Hey, maybe we shouldn’t plan on spending hundreds of thousands of dollars on putting a dome over our overly done tennis courts, and spend some of that money on teachers who are trying to make a living.
    Right now, with these crappy economic times, we should stop worrying about state of the art athletic facilities, and we should start worrying putting an “emphasis on Math and English”, and keeping our teachers!
    Great Job Niles West….

    Reply
    • Z

      Zach RothsteinFeb 18, 2011 at 3:31 PM

      Eric the point youre making is completely irrelivent. The funds used to build our “state of the art” athletic facilities are a completely different funds then what are being cut from the teachers. Our opinions don’t matter, the board is going to do whatever they want regardless of what we say.

      Reply
    • K

      Kinda UpsetFeb 18, 2011 at 4:17 PM

      You’re completely right. Sports are an EXTRA-curricular activity. They are important, don’t get me wrong, but if the school wants to increase the welfare of the school, they should keep actual teachers around. They don’t need a tennis dome or a three million dollar gymnastics gym [they don’t need to make it as advanced as they are]. It is complete hypocrisy and they totally contradict themselves.

      Reply
      • Z

        Zach RothsteinFeb 18, 2011 at 8:35 PM

        You don’t understand the point that I am making. The school can build whatever they want as long as it comes out of the “building fund.” The money that the school is saving by cutting teachers has nothing to do with the money that is involved with the fund that is used to build/improve our school. That is the point of having separate funds for things like building a beautiful new gymnastics gym or a really cool tennis court. These funds allow for improving our athletics/school without having to dip into funds that actually have an impact upon our education. Where the problem is that the board seems to think that AFTER doing an amazing job saving money for our school (I mean lets face it, 100mil in the bank, that’s impressive) they still feel the need to save more money to protect our school for the future. From what I’ve heard the only way they see they can save this “needed” one million dollars a year is by cutting teachers. I say the focus needs not to be on the fact they are cutting teachers, but on who they cut and what they cut.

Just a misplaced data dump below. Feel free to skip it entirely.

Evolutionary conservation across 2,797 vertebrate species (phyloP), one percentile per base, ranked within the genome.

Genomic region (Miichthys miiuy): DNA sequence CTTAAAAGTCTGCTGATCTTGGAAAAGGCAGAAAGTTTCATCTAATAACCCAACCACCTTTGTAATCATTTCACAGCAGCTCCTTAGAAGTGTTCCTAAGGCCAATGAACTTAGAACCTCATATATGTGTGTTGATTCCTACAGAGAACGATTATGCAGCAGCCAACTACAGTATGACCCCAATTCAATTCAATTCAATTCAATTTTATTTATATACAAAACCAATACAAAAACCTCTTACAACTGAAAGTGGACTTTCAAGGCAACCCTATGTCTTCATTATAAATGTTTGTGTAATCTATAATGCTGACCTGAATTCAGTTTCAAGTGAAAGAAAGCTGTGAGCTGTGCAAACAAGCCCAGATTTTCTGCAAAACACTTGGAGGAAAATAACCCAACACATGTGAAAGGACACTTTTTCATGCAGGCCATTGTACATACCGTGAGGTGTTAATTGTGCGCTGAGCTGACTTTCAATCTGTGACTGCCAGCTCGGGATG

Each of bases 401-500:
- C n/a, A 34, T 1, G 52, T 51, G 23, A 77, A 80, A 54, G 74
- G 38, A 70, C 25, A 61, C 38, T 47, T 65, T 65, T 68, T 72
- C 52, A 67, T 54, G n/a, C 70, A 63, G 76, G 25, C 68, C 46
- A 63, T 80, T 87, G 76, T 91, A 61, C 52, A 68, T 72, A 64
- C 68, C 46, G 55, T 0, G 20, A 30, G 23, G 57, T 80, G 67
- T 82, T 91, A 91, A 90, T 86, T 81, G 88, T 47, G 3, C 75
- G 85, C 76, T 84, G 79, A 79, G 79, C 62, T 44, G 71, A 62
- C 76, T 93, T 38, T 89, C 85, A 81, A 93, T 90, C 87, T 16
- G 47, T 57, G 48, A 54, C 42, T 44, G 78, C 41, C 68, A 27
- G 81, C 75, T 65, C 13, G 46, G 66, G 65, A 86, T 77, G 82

Reply
  • F

    FluffyNinjaFeb 16, 2011 at 11:24 PM

    Hey guys, I just heard that the school is going to charge for ketchup soon. Now that sounds crazy but im hearing from all of my friends and that actually is something our school would do. Care to comment?

    Reply
    • C

      Colene GibsonFeb 17, 2011 at 10:07 AM

      We heard about that too! Don’t worry, the NWN is looking into it!

      Reply
    • C

      confusedFeb 18, 2011 at 2:58 PM

      wait .. really ?! charging for ketchup?! that is absurd !
      niles west is suddenly becoming so ridiculous in every way, shape, and form!!

      Reply
      • C

        Cheyenne FarrellFeb 18, 2011 at 4:13 PM

        The NWN looked into the ketchup rumor and it is false.

        Reply
  • M

    Maggie WibrightFeb 16, 2011 at 10:28 AM

    Dear Procrastinator,
    The NilesWestNews appreciates your interest in our website. Since you have such a positive opinion on it, we encourage you to talk to Ms. Lauer about possibly writing for the NWN? We read your blog and we could always use good writers. Come Join!

    Reply
  • T

    TheProcrastinatorFeb 14, 2011 at 2:00 AM

    http://opinionsnw.tumblr.com/
    I’ve written a post on this subject.

    I think that the budget cuts are unreasonable…

    Could someone please do some interviews? I’m curious as to a direct explanation from someone involved…

    Reply
    • P

      Patrick O'ConnorFeb 15, 2011 at 1:01 PM

      Ill get right on that for you, The Procrastinator

      Reply
  • F

    FlipFeb 13, 2011 at 11:46 PM

    are we serious??? way to mismanage money and fire teachers when we overpay like 50% of the teachers

    Reply
  • M

    MarianaFeb 13, 2011 at 7:04 PM